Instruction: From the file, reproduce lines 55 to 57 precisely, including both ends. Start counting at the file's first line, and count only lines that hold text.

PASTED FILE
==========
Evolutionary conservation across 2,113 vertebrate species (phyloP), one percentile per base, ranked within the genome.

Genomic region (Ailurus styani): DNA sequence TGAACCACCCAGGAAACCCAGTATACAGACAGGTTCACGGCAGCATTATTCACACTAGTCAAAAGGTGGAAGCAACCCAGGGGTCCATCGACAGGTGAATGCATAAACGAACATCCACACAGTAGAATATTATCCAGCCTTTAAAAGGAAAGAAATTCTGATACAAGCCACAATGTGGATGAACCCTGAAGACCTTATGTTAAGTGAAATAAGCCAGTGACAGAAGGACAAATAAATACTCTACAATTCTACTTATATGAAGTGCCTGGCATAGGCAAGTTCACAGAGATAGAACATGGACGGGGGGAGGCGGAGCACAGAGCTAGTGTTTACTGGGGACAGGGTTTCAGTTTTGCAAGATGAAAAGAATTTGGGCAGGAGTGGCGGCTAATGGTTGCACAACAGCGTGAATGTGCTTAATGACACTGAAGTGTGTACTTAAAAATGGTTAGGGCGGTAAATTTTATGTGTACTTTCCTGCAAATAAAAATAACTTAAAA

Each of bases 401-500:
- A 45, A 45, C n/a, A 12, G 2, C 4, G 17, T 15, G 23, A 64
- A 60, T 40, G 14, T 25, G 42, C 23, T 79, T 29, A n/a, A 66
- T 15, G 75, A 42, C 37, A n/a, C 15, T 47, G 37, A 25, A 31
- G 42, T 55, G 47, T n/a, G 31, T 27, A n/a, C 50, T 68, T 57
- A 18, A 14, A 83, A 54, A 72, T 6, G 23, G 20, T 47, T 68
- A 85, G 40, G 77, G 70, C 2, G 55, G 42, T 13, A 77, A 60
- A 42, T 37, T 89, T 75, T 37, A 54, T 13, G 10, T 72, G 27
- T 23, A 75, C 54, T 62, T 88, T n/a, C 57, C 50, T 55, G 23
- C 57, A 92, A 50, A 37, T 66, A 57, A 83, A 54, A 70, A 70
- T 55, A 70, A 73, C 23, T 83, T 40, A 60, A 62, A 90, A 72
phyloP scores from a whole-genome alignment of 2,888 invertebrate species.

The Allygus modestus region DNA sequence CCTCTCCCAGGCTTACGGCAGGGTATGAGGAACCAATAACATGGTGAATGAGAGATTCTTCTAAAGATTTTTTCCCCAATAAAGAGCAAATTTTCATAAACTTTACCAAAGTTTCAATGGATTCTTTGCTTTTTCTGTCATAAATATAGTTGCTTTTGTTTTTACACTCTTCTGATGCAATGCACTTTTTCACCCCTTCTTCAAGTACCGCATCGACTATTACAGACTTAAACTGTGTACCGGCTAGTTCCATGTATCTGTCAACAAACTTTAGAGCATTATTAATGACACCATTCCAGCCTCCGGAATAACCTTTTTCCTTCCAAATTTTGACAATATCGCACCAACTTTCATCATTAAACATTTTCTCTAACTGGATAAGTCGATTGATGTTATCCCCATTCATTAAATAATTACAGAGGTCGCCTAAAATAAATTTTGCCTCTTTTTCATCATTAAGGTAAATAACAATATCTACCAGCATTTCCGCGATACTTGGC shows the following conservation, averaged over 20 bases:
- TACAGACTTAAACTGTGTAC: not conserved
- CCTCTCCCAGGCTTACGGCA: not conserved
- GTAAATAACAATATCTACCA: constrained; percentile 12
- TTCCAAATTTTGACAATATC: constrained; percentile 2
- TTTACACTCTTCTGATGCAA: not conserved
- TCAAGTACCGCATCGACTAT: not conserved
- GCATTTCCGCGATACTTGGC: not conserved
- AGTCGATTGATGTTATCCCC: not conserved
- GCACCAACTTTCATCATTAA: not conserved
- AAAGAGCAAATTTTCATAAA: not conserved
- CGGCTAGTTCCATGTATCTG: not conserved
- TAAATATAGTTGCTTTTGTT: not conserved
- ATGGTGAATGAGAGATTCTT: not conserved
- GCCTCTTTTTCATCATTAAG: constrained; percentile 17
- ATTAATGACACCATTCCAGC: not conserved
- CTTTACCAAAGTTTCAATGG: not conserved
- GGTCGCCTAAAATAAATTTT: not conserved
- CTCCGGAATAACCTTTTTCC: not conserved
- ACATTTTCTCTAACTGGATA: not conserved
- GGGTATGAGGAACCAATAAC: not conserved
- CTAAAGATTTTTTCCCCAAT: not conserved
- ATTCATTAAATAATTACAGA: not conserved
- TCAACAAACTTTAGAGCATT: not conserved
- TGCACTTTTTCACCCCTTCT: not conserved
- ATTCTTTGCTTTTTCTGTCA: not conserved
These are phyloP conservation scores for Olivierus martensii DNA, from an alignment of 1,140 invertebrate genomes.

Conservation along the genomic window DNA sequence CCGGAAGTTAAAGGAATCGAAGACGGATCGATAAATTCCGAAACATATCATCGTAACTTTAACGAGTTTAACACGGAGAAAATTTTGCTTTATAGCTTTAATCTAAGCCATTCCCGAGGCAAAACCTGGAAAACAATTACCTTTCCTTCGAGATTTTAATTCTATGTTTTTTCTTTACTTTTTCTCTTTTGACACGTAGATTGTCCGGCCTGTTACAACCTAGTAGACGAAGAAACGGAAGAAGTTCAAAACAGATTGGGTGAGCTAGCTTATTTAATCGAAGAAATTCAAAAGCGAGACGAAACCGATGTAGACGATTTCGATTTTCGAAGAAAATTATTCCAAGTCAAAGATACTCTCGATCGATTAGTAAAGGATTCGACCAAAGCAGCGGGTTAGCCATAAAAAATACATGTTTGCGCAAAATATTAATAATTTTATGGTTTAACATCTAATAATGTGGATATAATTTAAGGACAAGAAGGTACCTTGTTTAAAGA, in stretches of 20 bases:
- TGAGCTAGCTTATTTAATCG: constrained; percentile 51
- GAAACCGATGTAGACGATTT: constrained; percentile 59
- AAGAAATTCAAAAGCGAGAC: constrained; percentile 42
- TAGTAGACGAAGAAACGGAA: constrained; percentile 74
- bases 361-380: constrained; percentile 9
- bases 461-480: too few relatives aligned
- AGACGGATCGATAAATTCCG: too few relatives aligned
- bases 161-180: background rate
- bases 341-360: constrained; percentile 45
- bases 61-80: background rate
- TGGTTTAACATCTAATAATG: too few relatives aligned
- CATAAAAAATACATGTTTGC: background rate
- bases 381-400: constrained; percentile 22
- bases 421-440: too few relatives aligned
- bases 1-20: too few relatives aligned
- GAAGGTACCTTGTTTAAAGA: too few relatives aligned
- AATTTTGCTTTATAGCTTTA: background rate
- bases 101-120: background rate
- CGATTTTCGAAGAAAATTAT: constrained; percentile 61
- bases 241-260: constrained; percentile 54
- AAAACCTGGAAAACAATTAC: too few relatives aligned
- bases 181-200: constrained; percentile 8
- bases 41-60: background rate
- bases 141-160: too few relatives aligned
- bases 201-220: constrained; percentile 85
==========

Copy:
- bases 381-400: constrained; percentile 22
- bases 421-440: too few relatives aligned
- bases 1-20: too few relatives aligned